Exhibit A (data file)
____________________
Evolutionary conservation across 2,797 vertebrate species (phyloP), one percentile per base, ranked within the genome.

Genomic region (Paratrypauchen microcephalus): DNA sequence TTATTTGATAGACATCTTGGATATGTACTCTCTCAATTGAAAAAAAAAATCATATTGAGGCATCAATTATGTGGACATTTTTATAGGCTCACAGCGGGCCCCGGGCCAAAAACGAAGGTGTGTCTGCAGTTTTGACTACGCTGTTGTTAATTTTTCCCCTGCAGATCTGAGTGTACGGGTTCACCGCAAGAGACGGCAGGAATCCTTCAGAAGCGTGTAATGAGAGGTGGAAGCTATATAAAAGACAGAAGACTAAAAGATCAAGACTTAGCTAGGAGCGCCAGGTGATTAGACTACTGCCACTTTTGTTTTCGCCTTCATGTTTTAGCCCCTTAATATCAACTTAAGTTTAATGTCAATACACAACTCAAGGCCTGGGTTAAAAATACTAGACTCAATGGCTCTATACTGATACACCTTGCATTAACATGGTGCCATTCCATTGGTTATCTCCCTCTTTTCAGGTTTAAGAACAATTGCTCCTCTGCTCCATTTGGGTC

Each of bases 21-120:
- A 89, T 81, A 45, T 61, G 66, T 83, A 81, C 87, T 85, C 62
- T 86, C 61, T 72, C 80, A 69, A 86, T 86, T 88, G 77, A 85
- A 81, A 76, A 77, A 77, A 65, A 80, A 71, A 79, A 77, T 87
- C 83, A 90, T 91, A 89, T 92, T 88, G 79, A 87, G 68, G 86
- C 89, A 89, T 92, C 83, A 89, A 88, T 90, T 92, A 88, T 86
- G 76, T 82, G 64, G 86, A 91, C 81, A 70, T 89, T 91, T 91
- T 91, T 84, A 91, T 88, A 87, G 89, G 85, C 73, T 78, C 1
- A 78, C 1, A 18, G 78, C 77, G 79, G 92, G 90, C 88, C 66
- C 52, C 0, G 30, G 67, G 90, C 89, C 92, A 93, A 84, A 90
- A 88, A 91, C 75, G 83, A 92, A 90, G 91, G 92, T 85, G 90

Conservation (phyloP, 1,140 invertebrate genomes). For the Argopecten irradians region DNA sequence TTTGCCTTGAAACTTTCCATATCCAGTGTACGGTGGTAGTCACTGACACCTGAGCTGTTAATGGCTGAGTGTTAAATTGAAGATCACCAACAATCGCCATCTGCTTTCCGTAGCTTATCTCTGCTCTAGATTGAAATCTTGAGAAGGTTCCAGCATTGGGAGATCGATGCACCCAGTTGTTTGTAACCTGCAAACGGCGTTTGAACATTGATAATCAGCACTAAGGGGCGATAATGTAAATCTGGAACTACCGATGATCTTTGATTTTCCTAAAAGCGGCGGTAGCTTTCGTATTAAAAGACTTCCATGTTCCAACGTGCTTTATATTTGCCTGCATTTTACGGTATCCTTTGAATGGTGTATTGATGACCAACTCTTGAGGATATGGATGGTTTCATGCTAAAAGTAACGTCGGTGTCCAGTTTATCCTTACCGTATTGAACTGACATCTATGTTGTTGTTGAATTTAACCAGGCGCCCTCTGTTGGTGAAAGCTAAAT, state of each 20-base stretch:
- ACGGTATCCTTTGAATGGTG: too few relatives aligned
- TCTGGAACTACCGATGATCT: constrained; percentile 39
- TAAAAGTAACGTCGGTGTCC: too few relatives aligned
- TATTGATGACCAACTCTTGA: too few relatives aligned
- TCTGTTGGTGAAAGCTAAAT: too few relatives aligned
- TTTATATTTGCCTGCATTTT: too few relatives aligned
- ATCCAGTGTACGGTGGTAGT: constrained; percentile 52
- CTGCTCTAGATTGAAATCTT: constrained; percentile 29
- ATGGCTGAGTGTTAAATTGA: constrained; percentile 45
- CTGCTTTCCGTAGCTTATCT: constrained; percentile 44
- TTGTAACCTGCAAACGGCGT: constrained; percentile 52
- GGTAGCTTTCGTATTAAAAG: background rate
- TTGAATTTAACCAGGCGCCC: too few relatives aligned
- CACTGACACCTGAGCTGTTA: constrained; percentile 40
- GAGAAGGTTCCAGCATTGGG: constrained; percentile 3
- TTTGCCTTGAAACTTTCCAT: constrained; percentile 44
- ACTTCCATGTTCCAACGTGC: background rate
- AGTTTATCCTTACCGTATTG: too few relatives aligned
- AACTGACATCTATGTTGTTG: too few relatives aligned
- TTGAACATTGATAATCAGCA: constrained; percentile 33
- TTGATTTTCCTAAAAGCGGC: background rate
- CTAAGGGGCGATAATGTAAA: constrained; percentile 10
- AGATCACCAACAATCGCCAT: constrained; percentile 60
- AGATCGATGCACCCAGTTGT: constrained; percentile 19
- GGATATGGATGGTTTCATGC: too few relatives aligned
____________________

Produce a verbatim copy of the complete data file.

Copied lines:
Evolutionary conservation across 2,797 vertebrate species (phyloP), one percentile per base, ranked within the genome.

Genomic region (Paratrypauchen microcephalus): DNA sequence TTATTTGATAGACATCTTGGATATGTACTCTCTCAATTGAAAAAAAAAATCATATTGAGGCATCAATTATGTGGACATTTTTATAGGCTCACAGCGGGCCCCGGGCCAAAAACGAAGGTGTGTCTGCAGTTTTGACTACGCTGTTGTTAATTTTTCCCCTGCAGATCTGAGTGTACGGGTTCACCGCAAGAGACGGCAGGAATCCTTCAGAAGCGTGTAATGAGAGGTGGAAGCTATATAAAAGACAGAAGACTAAAAGATCAAGACTTAGCTAGGAGCGCCAGGTGATTAGACTACTGCCACTTTTGTTTTCGCCTTCATGTTTTAGCCCCTTAATATCAACTTAAGTTTAATGTCAATACACAACTCAAGGCCTGGGTTAAAAATACTAGACTCAATGGCTCTATACTGATACACCTTGCATTAACATGGTGCCATTCCATTGGTTATCTCCCTCTTTTCAGGTTTAAGAACAATTGCTCCTCTGCTCCATTTGGGTC

Each of bases 21-120:
- A 89, T 81, A 45, T 61, G 66, T 83, A 81, C 87, T 85, C 62
- T 86, C 61, T 72, C 80, A 69, A 86, T 86, T 88, G 77, A 85
- A 81, A 76, A 77, A 77, A 65, A 80, A 71, A 79, A 77, T 87
- C 83, A 90, T 91, A 89, T 92, T 88, G 79, A 87, G 68, G 86
- C 89, A 89, T 92, C 83, A 89, A 88, T 90, T 92, A 88, T 86
- G 76, T 82, G 64, G 86, A 91, C 81, A 70, T 89, T 91, T 91
- T 91, T 84, A 91, T 88, A 87, G 89, G 85, C 73, T 78, C 1
- A 78, C 1, A 18, G 78, C 77, G 79, G 92, G 90, C 88, C 66
- C 52, C 0, G 30, G 67, G 90, C 89, C 92, A 93, A 84, A 90
- A 88, A 91, C 75, G 83, A 92, A 90, G 91, G 92, T 85, G 90

Conservation (phyloP, 1,140 invertebrate genomes). For the Argopecten irradians region DNA sequence TTTGCCTTGAAACTTTCCATATCCAGTGTACGGTGGTAGTCACTGACACCTGAGCTGTTAATGGCTGAGTGTTAAATTGAAGATCACCAACAATCGCCATCTGCTTTCCGTAGCTTATCTCTGCTCTAGATTGAAATCTTGAGAAGGTTCCAGCATTGGGAGATCGATGCACCCAGTTGTTTGTAACCTGCAAACGGCGTTTGAACATTGATAATCAGCACTAAGGGGCGATAATGTAAATCTGGAACTACCGATGATCTTTGATTTTCCTAAAAGCGGCGGTAGCTTTCGTATTAAAAGACTTCCATGTTCCAACGTGCTTTATATTTGCCTGCATTTTACGGTATCCTTTGAATGGTGTATTGATGACCAACTCTTGAGGATATGGATGGTTTCATGCTAAAAGTAACGTCGGTGTCCAGTTTATCCTTACCGTATTGAACTGACATCTATGTTGTTGTTGAATTTAACCAGGCGCCCTCTGTTGGTGAAAGCTAAAT, state of each 20-base stretch:
- ACGGTATCCTTTGAATGGTG: too few relatives aligned
- TCTGGAACTACCGATGATCT: constrained; percentile 39
- TAAAAGTAACGTCGGTGTCC: too few relatives aligned
- TATTGATGACCAACTCTTGA: too few relatives aligned
- TCTGTTGGTGAAAGCTAAAT: too few relatives aligned
- TTTATATTTGCCTGCATTTT: too few relatives aligned
- ATCCAGTGTACGGTGGTAGT: constrained; percentile 52
- CTGCTCTAGATTGAAATCTT: constrained; percentile 29
- ATGGCTGAGTGTTAAATTGA: constrained; percentile 45
- CTGCTTTCCGTAGCTTATCT: constrained; percentile 44
- TTGTAACCTGCAAACGGCGT: constrained; percentile 52
- GGTAGCTTTCGTATTAAAAG: background rate
- TTGAATTTAACCAGGCGCCC: too few relatives aligned
- CACTGACACCTGAGCTGTTA: constrained; percentile 40
- GAGAAGGTTCCAGCATTGGG: constrained; percentile 3
- TTTGCCTTGAAACTTTCCAT: constrained; percentile 44
- ACTTCCATGTTCCAACGTGC: background rate
- AGTTTATCCTTACCGTATTG: too few relatives aligned
- AACTGACATCTATGTTGTTG: too few relatives aligned
- TTGAACATTGATAATCAGCA: constrained; percentile 33
- TTGATTTTCCTAAAAGCGGC: background rate
- CTAAGGGGCGATAATGTAAA: constrained; percentile 10
- AGATCACCAACAATCGCCAT: constrained; percentile 60
- AGATCGATGCACCCAGTTGT: constrained; percentile 19
- GGATATGGATGGTTTCATGC: too few relatives aligned